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SHEFFIELD:
Geographical and Historical information from the year 1829.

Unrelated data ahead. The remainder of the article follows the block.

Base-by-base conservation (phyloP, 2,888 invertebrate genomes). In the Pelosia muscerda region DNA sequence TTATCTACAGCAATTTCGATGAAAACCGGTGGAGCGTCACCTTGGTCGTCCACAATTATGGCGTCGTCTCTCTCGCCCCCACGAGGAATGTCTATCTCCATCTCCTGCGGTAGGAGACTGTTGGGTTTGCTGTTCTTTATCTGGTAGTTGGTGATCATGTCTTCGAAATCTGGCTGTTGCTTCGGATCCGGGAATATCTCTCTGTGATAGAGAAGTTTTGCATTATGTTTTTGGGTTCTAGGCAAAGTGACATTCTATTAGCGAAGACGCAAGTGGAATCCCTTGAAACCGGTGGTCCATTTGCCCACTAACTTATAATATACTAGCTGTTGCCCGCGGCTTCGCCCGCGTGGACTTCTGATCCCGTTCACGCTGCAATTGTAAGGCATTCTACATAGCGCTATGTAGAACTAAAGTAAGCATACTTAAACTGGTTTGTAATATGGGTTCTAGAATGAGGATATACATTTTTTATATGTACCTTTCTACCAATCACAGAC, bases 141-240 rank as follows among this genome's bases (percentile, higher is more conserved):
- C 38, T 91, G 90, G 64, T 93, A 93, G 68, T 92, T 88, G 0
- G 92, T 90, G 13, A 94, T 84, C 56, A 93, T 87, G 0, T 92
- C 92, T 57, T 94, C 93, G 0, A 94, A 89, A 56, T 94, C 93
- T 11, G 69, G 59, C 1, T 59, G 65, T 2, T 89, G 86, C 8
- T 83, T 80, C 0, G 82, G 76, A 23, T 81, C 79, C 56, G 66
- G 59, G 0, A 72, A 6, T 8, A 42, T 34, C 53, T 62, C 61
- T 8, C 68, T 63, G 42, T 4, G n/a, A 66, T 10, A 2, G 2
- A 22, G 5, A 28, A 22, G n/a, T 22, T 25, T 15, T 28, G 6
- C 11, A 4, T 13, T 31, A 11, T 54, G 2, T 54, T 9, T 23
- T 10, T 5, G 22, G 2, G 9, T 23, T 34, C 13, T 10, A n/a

"SHEFFIELD, the ancient seat of the cutlery manufactures, and in population and consequence ranks as the second town in the west riding, in the parish of its name, in the southern division of Strafforth and Tickhill wapentake, is 163 miles from London, 53 from York, 41 from Manchester, 33 from Leeds, 18 from Doncaster and 6 from Rotherham. The town is delightfully situated on a rising ground, surrounded by a beautiful valley, with a range of romantic hills in the perspective. It is a place of high antiquity, and its ancient designation was Sheaffield, from being placed at the junction of the rivers Don and Sheaf. When archery supplied the use of fire arms throughout England, it was much celebrated for the manufacture of iron heads of arrows; and the poet Chaucer mentions it as being famous for the blades of knives, for, in speaking of a character in one of his poems, he says, ' A Shefeld Thwytel bare he in his hose.' A thwytel, or whittle, was a knife, such as was carried about the person so late as the time of Charles I. About the middle of the last century the inhabitants began to display their ingenuity and ability in making considerable improvements in the different articles in the cutlery trade, and from that period to the present time, in excellence of quality, in variety of pattern, and in quantity, no place in the world call vie with the trade of Sheffield. The principal goods produced here are table knives and forks, pen and pocket knives, joiner's tools of every description, silver plated articles of particular excellence, Britannia metal goods, and an endless variety of articles of a minor description. A stranger visiting Sheffield will find in the shew rooms of the manufacturer objects of attraction, curious and splendid, and by a reference to the advertisements at the end of this work, he will be guided to establishments where he will be most pre-eminently gratified. Formerly the commercial resources of this town were munch confined, being only extended to some of the principal places in England, and the mode of conveying them to the metropolis was by pack horses, once a week. It is little more than seventy years since it enjoyed the advantages of a trade with the continent of Europe. Mr. Joseph Broadbent was the first person who opened an immediate connection, and the conveyance of goods was much facilitated by the Don being soon after made navigable to within three miles of the town, and has lately been cut so as to come direct up to it. From this moment Sheffield began to grow in spirit and commercial consequence, the pack horse was superseded by the accomplished traveller and the man of business. An increase of orders and wealth produced a corresponding increase in invention and competition; industry and prosperity went hand in hand, and immense quantities of goods have long been exported to all parts of the habitable globe. In the year 1624 the principal cutlers formed themselves into a body corporate, consisting of one master, two wardens, six searchers, twenty-four assistants, and the rest commonalty; and the same year was sanctioned by an act of parliament. The purport of their thus forming themselves as it were into one body, was for the protection of the trade : there are at present about six hundred members, who have a hall for the transaction of business belonging to the company, and for occasionally enjoying a festive hour. In this town and its immediate neighbourhood there are several foundries for iron, brass and white metal; and numerous works are established on the banks of the rivers, for the purpose of slitting and otherwise preparing the iron and steel for the manufactures. The carpet manufacture is also carried on in Sheffield to a considerable extent. The introduction of Sheffield plate naturally gave to the trade here a share in the manufacture of silver plate, and that the manufacturers might be relieved from the necessity of sending their goods to be stamped in London, au assay office was established in Sheffield, which was opened on the 20th of September, 1773.